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Dominican Republic Mortgages

I t is widely known the the Real Estate market in the Dominican Republic is primarily cash driven. This is one of the major reasons that the values of Dominican Republic real estate was not heavily affected by the economic crisis; properties were essentially wise substitutes for great interest rate “savings accounts”. As the time to buy is now, many people are inquiring about the availability (and process) of mortgages. Here are some points to keep in mind when considering whether or not to purchase via a mortgage or cash:

1. Interest Rates. Interest rates are much higher than one would typically find in the U.S. or Canada. Rates in the Dominican Republic will more than likely rest somewhere in the teens (above 10%) and may not be fixed rates. You’ll likely wind up with an adjustable rate mortgage, which means you may start off with a nominal annual percentage rate, only to see it dramatically increase throughout your mortgage term. The rates would go up if the Country’s central bank rate increases. Now of course the rate also could go down, but an adjustable APR would indeed be a risk.

2. Term. In the U.S. and Canada it is reasonable to expect a term of 30 years on your PRIMARY residence. As the purchaser of a second or vacation home, your interest rate will creep higher and your term may be shortened. It is best to look at a property in the Dominican as though it would be a second or vacation home. Terms here will likely be for 15 to 20 years, and as with any of this information here will be dependent on the qualifications of the borrower.

3. Age Limits. The majority of the banks in Latin America do require that the borrower has paid off the loan in full by the time you reach the age of 65 – some may extend this to 75.

4. Life Insurance. This is likely one of the first points to take into consideration before moving forward on applying for a mortgage in the Dominican Republic. Should the bank require Life Insurance, you could be facing some issues, as people in their 50’s and 60’s (representative of a majority buyer demographic in the Dominican Republic) almost always have a pre-existing medical condition which can make obtaining life insurance quite challenging. Those of you that are familiar with jumbo loan programs in the States are fully aware of odd-ball requests such as this throughout the mortgage process.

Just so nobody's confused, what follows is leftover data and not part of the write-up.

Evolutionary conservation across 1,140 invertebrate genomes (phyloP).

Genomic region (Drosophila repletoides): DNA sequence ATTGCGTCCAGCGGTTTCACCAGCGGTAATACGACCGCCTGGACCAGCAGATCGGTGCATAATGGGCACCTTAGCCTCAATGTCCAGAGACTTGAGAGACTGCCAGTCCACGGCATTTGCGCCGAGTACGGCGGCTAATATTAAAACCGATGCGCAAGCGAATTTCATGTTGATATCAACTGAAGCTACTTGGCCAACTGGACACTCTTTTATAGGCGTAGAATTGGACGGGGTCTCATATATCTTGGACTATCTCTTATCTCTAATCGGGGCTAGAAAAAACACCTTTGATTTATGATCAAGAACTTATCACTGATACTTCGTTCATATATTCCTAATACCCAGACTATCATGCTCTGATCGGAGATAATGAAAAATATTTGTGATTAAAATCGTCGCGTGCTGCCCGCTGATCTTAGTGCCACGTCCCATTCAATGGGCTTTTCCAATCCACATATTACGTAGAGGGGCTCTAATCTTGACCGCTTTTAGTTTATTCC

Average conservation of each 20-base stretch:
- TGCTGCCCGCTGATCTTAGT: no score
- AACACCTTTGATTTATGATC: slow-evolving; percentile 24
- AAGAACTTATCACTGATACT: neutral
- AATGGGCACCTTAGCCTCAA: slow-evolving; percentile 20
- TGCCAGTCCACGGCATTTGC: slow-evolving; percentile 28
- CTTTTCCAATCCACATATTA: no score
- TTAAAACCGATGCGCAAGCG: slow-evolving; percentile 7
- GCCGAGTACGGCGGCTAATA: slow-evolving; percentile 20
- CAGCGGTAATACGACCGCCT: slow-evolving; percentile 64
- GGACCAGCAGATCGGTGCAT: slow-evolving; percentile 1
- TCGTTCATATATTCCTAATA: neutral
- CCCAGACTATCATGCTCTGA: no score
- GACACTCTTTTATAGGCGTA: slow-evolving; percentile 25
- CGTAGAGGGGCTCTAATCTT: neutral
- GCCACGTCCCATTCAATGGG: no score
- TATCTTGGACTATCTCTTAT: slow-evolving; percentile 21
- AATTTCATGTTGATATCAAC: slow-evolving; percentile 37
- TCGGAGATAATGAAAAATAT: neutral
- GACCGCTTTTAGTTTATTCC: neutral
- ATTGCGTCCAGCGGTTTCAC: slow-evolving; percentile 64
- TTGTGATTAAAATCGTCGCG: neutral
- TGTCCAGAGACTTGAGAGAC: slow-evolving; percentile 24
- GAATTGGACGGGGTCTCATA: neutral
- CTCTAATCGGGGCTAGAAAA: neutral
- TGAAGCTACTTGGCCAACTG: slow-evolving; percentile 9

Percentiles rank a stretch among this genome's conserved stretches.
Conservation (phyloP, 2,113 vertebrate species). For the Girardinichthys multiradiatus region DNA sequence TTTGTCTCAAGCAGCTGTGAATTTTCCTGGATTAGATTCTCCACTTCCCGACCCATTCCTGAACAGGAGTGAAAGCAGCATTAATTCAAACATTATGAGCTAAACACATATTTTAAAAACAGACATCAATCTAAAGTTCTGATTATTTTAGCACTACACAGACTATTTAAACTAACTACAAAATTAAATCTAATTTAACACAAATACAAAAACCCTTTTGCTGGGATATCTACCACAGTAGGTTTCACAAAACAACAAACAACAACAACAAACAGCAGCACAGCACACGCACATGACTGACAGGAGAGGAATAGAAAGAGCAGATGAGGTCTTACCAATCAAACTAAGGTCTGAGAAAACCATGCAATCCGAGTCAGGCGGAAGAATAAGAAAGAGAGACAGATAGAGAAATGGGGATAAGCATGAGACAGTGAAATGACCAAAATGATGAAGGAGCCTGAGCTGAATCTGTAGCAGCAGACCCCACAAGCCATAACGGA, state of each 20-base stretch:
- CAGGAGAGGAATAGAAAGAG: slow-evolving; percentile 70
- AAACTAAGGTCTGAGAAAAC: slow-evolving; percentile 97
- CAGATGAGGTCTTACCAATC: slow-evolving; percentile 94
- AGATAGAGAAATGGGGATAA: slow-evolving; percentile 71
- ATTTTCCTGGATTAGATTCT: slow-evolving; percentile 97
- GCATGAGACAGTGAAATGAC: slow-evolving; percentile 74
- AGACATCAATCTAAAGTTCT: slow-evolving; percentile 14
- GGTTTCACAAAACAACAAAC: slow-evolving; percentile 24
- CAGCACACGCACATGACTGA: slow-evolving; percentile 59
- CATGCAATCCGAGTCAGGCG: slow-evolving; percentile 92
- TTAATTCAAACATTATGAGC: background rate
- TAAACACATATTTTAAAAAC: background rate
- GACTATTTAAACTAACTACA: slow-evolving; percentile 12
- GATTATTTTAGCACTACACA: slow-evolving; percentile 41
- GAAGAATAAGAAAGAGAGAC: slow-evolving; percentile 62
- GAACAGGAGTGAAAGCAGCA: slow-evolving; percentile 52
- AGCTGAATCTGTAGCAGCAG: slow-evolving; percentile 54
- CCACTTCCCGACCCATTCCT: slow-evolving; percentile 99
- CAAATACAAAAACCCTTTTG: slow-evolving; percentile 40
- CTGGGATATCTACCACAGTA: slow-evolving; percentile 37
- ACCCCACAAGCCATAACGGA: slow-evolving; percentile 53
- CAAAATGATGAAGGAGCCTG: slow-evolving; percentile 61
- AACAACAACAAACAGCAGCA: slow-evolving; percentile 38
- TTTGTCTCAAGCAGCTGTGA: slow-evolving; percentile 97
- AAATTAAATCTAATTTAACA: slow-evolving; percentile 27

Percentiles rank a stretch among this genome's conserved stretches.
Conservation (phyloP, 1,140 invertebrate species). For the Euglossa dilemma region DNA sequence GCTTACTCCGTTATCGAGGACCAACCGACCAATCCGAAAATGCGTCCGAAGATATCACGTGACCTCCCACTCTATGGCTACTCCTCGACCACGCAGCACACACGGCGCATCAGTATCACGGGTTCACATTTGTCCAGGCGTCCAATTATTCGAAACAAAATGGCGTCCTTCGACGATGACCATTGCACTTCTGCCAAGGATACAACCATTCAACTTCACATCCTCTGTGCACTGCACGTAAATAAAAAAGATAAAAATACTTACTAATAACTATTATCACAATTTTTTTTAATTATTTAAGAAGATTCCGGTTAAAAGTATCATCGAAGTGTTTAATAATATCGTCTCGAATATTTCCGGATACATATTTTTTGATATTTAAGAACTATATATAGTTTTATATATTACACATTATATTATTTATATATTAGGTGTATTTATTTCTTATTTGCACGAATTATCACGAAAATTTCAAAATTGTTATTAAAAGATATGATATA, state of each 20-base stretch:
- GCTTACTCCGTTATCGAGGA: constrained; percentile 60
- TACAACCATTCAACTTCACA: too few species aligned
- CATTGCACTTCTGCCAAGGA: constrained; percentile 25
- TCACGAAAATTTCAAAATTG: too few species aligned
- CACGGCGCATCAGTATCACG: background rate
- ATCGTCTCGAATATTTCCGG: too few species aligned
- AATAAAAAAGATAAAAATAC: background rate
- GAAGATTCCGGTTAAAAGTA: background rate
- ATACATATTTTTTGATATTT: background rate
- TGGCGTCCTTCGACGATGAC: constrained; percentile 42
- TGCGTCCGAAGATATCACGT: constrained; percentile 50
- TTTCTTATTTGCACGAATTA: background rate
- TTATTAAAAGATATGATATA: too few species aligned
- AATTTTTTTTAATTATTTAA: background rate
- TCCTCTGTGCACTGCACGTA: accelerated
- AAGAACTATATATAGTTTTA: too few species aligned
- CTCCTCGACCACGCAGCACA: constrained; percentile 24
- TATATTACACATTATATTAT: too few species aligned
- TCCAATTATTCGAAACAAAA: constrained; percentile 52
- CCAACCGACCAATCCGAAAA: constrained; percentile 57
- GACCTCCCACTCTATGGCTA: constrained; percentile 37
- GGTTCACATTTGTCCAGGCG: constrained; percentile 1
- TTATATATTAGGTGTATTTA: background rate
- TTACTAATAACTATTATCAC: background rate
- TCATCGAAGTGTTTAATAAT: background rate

5. LTV. The Loan-To-Value ratio can be lower than some of us may have experienced in the past. Whereas 100% and higher mortgages were quite commonplace for primary residences and 80-90% LTV was commonplace for second/investment/vacation homes, this is not the case in the Dominican Republic mortgage market. It is not uncommon to receive rates as low as 50% LTV.

6. Appraisals. While appraisers are commonplace in the Dominican Republic, and one can quickly establish an average value on their property via an appraiser, the banks will most likely want to send their own “in house” appraiser to do their valuation. As you may suspect, the banks own appraisal does not always come in as high as you may want, and as such the banks will expect you the borrower to offset any shortfall.

7. Age of Condo. Condos older than 25 years (approximate) may have bargain pricing. The reason being – they must attract a CASH BUYER. Banks prefer to lend on newer properties – older properties will either fall outside lending guidelines entirely or attract a much lower LTV and much higher interest rate.

8. Grueling Process. There is really no such thing as a quick pre-approval here. It takes much longer here to even lay the groundwork for the mortgage process which can include such things as opening a bank account and transferring funds – all requiring personal introductions to your local branch manager. Time can take weeks instead of days.

All in all, there is much to be considered when weighing in on the pros and cons of obtaining a mortgage in the Dominican Republic. If you would like to learn more, please do not hesitate to contact us at Go Punta Cana Real Estate.

BORROWER BEWARE: It is not uncommon practice in the Dominican Republic for many financial institutions to perform what can only be considered a “bait and switch”. It is not uncommon for banks to advertise and promote how “easy” or “simple” it is to get a mortgage – how willing they are to lend money. For the above to be true, please keep in mind the points one through eight, and also keep in mind that this process becomes easier for locals or foreigners who have permanent residency on the island and can show proof of income from local sources. Most major banks now require foreigners to have DR residency.